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Remembering 2005-06

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Here, ladies and gentlemen, is the latest season retrospective you'll ever find.

Back in May, I meant to look back on each Kings' season. I completed a whopping two players (Mike Bibby and Brad Miller). I just came across the game-by-game performance graphs I made in May, and thought I should post them, even if I don't fully review each player.

The vertical bars on the following graphs show Game Scores for each individual game of the season. The red line depicts the five-game average for the Game Scores, acting as a sort of trendline for the player's performance. Game Scores should be thought of as a measure of game-by-game PER - with PER being John Hollinger's Player Efficiency Rating. More info on Game Scores should be found at, where Jason Gurney has done a bit of work with extreme Game Scores.

With little further ado, the graphs, starting with the guards.

DNPs don't show up on there, so you'll notice that Bonzi only has about 40 observations in his graph due to injury. Garcia and Hart are in similar situations. Game Scores are dependent on minutes, so that's why you see so many bad games for Garcia - a lot of those performances came in only a few minutes of play.

Now, for the forwards:

Two things stand out at me from looking at these:

  1. Ron Artest had four games better than Peja's best 2005-06 Sacramento performance. Four. And Game Scores don't address defense more than a cursory inclusion of steals and blocks.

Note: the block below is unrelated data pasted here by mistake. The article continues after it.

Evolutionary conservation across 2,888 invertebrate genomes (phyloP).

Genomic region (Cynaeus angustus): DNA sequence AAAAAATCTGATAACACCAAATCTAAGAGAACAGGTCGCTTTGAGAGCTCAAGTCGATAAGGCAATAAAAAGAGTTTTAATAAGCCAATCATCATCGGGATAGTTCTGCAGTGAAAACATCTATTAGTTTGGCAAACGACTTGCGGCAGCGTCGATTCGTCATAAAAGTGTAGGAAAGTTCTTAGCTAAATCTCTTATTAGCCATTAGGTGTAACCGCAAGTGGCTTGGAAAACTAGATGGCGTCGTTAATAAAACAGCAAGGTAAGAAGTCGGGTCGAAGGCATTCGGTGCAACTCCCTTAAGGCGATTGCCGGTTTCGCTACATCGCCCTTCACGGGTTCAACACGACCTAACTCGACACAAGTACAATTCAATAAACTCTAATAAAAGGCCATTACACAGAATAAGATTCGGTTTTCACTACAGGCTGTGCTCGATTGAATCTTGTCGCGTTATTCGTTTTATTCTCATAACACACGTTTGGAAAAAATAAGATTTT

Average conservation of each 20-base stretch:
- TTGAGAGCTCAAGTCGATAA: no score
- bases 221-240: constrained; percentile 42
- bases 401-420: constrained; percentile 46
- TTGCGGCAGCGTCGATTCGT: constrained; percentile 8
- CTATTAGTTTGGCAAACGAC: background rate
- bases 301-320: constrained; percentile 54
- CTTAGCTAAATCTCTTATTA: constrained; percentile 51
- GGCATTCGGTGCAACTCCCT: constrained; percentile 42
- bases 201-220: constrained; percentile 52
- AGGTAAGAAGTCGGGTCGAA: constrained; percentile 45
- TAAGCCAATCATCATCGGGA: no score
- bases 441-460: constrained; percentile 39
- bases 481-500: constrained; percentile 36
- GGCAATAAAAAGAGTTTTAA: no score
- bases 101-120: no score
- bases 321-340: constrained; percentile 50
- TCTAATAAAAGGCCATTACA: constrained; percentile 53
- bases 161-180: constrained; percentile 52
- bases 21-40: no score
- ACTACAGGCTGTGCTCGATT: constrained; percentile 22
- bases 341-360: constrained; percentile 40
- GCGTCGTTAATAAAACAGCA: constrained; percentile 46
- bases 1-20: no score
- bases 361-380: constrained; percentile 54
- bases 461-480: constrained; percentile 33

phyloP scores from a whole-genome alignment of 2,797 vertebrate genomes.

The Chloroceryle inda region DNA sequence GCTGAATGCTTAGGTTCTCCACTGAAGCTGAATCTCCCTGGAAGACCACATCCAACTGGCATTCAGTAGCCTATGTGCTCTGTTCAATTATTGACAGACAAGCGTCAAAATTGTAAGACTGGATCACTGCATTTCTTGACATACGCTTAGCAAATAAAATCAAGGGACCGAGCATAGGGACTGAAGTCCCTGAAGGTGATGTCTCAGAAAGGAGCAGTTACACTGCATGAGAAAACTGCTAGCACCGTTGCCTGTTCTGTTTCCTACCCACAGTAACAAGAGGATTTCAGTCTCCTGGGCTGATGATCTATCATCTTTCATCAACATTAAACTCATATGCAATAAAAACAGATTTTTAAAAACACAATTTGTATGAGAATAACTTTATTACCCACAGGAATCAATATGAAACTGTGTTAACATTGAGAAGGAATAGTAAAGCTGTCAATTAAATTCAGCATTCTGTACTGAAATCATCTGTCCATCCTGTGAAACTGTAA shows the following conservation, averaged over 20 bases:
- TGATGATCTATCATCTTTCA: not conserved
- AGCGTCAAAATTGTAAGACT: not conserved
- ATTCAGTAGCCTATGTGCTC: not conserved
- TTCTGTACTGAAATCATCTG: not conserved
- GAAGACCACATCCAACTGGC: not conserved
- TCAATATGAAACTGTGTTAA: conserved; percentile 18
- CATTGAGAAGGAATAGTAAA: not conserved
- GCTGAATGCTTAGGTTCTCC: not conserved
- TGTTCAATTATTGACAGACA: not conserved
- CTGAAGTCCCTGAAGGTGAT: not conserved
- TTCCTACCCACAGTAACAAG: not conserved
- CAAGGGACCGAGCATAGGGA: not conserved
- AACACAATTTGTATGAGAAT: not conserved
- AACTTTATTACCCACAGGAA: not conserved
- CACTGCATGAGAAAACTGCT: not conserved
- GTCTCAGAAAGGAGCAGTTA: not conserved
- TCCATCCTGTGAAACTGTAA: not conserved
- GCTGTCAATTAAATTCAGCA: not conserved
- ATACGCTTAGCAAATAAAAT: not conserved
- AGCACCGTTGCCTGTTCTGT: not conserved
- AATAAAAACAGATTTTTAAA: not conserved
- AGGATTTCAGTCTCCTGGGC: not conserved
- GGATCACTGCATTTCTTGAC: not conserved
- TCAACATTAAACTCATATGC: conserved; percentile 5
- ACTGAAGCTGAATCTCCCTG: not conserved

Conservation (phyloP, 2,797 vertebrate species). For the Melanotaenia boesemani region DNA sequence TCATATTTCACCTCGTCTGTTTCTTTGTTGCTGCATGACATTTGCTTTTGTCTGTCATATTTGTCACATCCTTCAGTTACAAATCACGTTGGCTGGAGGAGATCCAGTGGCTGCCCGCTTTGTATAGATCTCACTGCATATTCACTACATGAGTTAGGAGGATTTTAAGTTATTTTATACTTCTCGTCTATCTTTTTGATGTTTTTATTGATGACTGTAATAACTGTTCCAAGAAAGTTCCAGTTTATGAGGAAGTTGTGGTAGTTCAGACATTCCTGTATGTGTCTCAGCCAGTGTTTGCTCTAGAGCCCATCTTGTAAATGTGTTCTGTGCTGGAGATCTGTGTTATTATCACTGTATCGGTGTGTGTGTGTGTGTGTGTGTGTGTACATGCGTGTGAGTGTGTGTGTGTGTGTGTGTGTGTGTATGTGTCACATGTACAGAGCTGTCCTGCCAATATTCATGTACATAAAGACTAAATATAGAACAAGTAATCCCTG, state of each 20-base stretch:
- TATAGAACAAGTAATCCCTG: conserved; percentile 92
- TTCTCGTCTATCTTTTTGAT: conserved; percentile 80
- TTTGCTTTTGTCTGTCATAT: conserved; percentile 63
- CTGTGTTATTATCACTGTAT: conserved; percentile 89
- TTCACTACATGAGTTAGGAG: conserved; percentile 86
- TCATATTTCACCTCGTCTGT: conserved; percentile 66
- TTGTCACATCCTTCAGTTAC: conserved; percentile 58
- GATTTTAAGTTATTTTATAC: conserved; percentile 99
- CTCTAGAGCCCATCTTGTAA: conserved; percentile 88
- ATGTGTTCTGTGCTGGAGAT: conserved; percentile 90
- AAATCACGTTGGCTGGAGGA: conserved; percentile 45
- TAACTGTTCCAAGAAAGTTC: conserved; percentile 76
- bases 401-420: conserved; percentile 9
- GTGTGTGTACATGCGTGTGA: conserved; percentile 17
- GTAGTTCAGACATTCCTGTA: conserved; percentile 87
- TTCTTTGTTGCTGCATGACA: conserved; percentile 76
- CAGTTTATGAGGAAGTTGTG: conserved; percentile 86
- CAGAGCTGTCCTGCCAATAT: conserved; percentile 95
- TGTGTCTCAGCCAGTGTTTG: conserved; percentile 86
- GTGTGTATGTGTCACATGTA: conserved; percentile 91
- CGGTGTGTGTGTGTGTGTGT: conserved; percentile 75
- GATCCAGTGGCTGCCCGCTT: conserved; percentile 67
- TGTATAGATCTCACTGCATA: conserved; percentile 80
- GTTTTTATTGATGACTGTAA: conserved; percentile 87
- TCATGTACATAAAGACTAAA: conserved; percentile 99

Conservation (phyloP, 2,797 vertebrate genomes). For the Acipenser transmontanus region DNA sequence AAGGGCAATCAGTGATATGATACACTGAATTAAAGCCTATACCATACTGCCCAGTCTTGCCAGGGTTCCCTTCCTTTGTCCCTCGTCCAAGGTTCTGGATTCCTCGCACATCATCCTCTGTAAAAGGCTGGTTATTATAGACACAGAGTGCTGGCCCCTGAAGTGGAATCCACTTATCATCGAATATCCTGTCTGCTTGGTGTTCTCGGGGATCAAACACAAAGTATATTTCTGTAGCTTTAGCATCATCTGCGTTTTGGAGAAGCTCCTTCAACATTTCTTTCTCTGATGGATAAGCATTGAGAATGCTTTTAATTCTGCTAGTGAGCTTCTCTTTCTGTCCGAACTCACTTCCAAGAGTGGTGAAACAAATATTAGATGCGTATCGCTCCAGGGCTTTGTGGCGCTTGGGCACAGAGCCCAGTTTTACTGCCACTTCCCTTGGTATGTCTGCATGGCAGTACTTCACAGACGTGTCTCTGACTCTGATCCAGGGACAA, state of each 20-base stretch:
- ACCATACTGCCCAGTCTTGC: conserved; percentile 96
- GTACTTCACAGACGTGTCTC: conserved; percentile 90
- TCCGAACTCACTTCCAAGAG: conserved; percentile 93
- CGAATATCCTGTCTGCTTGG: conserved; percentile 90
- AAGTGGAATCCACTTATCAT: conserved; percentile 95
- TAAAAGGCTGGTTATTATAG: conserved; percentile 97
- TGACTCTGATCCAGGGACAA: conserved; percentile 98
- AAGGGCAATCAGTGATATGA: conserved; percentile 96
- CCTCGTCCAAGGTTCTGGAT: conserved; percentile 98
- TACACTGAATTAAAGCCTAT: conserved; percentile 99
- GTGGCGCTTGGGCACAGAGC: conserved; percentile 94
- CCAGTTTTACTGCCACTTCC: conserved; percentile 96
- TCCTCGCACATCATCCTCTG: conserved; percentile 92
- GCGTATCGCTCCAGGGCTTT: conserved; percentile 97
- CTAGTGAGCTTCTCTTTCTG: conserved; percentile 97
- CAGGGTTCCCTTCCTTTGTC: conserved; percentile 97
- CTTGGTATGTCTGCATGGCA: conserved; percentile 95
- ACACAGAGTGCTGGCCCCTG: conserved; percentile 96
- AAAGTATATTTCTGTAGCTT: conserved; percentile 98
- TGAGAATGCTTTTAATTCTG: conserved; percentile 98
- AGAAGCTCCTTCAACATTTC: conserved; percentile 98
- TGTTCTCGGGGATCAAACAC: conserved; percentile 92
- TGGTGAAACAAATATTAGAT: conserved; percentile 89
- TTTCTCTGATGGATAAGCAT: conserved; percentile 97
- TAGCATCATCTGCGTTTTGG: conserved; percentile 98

2. Look at Thomas on the bench (the beginning) versus Abdur-Rahim on the bench (the second half). Abdur-Rahim was much better off the bench than Thomas. Now look at Thomas as a starter (his second half graph) versus Abdur-Rahim as a starter (his first half). Abdur-Rahim was a better starter. I might try to break this out a little further in the coming days - there's just no question who is the better basketball player.
Finally, the centers:

Well, okay, center. Singular. I think I didn't mock one up for Brian Skinner because he really didn't play much and a graph wasn't going to tell us anything. Anyways, yeah. Brad Miller was consistently inconsistent. Solid for eight games, horrible for a game. Solid for eight games, and horrible for a game. I wonder if this is something that's been going on his entire career - it's something to look into.

Anyways, there's that. See anything else interesting in these graphs?